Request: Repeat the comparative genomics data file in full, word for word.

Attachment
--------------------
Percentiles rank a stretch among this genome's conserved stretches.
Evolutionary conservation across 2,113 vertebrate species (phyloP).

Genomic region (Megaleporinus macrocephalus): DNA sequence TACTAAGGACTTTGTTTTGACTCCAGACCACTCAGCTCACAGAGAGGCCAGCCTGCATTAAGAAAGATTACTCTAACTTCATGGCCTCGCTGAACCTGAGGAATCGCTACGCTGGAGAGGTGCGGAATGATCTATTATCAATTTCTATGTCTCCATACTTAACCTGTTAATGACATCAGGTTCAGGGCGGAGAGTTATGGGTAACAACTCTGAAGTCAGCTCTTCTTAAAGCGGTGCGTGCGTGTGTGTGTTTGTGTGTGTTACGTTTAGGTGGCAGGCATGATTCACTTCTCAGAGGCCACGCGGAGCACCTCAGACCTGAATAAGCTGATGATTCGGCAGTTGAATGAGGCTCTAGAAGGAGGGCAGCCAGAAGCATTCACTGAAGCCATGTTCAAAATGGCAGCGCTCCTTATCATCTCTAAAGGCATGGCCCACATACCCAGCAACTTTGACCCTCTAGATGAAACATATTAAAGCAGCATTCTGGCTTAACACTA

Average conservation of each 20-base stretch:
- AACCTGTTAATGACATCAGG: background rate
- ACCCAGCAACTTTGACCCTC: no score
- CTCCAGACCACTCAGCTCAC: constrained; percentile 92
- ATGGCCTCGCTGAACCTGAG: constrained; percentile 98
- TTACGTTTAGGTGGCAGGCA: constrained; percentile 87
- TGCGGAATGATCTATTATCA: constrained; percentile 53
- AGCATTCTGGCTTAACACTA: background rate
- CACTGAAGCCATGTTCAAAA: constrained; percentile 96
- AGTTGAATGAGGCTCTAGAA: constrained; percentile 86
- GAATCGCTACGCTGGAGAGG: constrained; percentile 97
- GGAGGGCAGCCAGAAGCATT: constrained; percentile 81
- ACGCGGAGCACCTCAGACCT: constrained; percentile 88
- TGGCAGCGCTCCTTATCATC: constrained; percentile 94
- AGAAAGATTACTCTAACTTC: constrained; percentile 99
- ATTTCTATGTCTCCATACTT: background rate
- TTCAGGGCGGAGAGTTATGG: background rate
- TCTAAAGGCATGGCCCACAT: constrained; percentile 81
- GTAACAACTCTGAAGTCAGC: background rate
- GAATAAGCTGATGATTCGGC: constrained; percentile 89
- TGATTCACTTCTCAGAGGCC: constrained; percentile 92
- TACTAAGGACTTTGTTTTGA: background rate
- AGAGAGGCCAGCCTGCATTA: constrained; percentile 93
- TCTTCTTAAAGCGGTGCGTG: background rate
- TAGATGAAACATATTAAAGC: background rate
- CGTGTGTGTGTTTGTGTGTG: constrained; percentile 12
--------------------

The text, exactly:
Percentiles rank a stretch among this genome's conserved stretches.
Evolutionary conservation across 2,113 vertebrate species (phyloP).

Genomic region (Megaleporinus macrocephalus): DNA sequence TACTAAGGACTTTGTTTTGACTCCAGACCACTCAGCTCACAGAGAGGCCAGCCTGCATTAAGAAAGATTACTCTAACTTCATGGCCTCGCTGAACCTGAGGAATCGCTACGCTGGAGAGGTGCGGAATGATCTATTATCAATTTCTATGTCTCCATACTTAACCTGTTAATGACATCAGGTTCAGGGCGGAGAGTTATGGGTAACAACTCTGAAGTCAGCTCTTCTTAAAGCGGTGCGTGCGTGTGTGTGTTTGTGTGTGTTACGTTTAGGTGGCAGGCATGATTCACTTCTCAGAGGCCACGCGGAGCACCTCAGACCTGAATAAGCTGATGATTCGGCAGTTGAATGAGGCTCTAGAAGGAGGGCAGCCAGAAGCATTCACTGAAGCCATGTTCAAAATGGCAGCGCTCCTTATCATCTCTAAAGGCATGGCCCACATACCCAGCAACTTTGACCCTCTAGATGAAACATATTAAAGCAGCATTCTGGCTTAACACTA

Average conservation of each 20-base stretch:
- AACCTGTTAATGACATCAGG: background rate
- ACCCAGCAACTTTGACCCTC: no score
- CTCCAGACCACTCAGCTCAC: constrained; percentile 92
- ATGGCCTCGCTGAACCTGAG: constrained; percentile 98
- TTACGTTTAGGTGGCAGGCA: constrained; percentile 87
- TGCGGAATGATCTATTATCA: constrained; percentile 53
- AGCATTCTGGCTTAACACTA: background rate
- CACTGAAGCCATGTTCAAAA: constrained; percentile 96
- AGTTGAATGAGGCTCTAGAA: constrained; percentile 86
- GAATCGCTACGCTGGAGAGG: constrained; percentile 97
- GGAGGGCAGCCAGAAGCATT: constrained; percentile 81
- ACGCGGAGCACCTCAGACCT: constrained; percentile 88
- TGGCAGCGCTCCTTATCATC: constrained; percentile 94
- AGAAAGATTACTCTAACTTC: constrained; percentile 99
- ATTTCTATGTCTCCATACTT: background rate
- TTCAGGGCGGAGAGTTATGG: background rate
- TCTAAAGGCATGGCCCACAT: constrained; percentile 81
- GTAACAACTCTGAAGTCAGC: background rate
- GAATAAGCTGATGATTCGGC: constrained; percentile 89
- TGATTCACTTCTCAGAGGCC: constrained; percentile 92
- TACTAAGGACTTTGTTTTGA: background rate
- AGAGAGGCCAGCCTGCATTA: constrained; percentile 93
- TCTTCTTAAAGCGGTGCGTG: background rate
- TAGATGAAACATATTAAAGC: background rate
- CGTGTGTGTGTTTGTGTGTG: constrained; percentile 12